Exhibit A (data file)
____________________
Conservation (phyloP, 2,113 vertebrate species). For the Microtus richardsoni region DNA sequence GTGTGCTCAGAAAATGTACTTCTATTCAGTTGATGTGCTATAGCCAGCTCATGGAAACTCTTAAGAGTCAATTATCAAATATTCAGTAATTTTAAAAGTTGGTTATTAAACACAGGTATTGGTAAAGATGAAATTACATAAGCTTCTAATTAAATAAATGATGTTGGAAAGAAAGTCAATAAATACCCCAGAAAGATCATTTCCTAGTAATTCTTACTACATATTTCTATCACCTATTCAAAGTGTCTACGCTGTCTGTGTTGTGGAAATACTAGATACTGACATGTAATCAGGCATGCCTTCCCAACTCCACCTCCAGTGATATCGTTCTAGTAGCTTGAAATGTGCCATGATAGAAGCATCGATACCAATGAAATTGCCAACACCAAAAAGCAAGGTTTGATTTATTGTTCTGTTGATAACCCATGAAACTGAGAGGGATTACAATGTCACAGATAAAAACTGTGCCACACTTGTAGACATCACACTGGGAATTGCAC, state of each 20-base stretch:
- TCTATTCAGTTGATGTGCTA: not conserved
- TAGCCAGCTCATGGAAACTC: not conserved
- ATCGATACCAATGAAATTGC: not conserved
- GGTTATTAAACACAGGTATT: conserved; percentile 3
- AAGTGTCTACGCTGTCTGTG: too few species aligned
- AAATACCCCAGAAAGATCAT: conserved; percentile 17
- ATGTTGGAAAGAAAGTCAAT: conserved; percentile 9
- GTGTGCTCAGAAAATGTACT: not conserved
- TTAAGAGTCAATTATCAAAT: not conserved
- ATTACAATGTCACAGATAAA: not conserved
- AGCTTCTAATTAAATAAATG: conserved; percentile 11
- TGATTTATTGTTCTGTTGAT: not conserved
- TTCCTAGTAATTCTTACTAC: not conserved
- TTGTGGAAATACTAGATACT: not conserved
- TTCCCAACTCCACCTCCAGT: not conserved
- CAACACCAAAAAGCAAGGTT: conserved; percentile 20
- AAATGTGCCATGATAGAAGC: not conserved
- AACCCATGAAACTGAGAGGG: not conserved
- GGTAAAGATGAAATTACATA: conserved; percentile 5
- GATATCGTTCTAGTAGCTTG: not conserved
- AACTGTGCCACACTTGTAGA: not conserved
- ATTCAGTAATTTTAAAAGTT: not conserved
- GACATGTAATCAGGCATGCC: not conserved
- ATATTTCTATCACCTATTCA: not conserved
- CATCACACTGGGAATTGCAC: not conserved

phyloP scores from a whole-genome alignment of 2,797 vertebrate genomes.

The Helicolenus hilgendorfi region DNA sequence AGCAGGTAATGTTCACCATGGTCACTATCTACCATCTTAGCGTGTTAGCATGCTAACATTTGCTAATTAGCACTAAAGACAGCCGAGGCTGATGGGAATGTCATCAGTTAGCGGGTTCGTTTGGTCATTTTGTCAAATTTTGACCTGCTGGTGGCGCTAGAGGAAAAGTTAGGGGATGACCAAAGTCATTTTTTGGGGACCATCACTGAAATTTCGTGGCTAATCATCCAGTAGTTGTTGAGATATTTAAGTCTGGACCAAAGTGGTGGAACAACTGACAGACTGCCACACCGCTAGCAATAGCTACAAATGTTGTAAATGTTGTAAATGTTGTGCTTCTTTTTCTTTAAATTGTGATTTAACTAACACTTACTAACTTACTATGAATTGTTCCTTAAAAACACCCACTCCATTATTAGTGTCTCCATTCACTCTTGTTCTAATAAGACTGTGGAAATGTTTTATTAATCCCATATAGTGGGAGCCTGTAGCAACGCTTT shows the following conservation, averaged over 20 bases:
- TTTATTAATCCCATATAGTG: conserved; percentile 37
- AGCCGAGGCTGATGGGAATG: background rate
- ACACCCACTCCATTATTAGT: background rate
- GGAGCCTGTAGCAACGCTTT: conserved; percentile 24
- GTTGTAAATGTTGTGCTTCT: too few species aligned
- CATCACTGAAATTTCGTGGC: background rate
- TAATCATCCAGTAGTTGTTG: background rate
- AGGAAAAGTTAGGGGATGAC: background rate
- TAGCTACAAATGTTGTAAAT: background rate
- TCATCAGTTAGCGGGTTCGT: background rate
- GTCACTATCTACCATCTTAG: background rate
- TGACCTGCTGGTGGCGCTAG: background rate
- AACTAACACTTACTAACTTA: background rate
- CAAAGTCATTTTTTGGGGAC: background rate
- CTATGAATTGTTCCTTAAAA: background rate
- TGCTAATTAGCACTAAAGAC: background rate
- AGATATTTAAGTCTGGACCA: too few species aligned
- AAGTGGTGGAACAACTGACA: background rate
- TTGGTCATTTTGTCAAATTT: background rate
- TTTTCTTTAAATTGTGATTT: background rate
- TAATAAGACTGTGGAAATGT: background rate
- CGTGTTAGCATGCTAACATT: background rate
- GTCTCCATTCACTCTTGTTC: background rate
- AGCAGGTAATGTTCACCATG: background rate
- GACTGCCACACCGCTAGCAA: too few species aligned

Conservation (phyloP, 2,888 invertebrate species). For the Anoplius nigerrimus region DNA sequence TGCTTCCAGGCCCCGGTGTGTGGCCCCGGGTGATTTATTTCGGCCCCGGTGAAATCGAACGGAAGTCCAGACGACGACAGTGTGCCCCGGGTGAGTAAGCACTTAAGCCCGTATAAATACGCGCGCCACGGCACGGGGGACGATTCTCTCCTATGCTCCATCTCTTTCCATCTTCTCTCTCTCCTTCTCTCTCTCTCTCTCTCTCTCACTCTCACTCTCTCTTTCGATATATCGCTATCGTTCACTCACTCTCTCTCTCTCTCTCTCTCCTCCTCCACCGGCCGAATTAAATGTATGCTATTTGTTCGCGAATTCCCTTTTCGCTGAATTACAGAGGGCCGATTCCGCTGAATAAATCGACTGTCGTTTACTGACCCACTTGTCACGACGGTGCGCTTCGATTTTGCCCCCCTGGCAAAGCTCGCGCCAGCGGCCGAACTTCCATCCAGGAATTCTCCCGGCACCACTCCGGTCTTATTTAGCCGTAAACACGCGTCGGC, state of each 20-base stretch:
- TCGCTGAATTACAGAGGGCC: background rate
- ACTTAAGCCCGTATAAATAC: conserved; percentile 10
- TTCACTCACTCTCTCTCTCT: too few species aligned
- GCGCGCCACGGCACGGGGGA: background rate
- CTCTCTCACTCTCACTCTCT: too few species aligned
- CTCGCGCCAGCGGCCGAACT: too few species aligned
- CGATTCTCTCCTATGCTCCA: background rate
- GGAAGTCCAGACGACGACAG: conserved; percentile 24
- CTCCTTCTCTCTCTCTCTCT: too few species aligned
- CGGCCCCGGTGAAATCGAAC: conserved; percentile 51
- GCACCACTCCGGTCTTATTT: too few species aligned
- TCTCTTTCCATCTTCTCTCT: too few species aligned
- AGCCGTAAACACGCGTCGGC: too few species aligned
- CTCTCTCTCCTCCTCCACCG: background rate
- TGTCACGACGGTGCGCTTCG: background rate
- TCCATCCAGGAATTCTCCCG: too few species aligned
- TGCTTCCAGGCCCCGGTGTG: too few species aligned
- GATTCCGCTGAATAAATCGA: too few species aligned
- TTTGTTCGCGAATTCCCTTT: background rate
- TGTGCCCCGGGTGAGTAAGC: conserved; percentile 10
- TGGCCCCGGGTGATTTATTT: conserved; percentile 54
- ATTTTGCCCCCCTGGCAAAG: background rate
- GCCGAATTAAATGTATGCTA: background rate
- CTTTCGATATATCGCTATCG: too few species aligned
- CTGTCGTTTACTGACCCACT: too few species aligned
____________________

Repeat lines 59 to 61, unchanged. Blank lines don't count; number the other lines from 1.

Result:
- CTCTCTCACTCTCACTCTCT: too few species aligned
- CTCGCGCCAGCGGCCGAACT: too few species aligned
- CGATTCTCTCCTATGCTCCA: background rate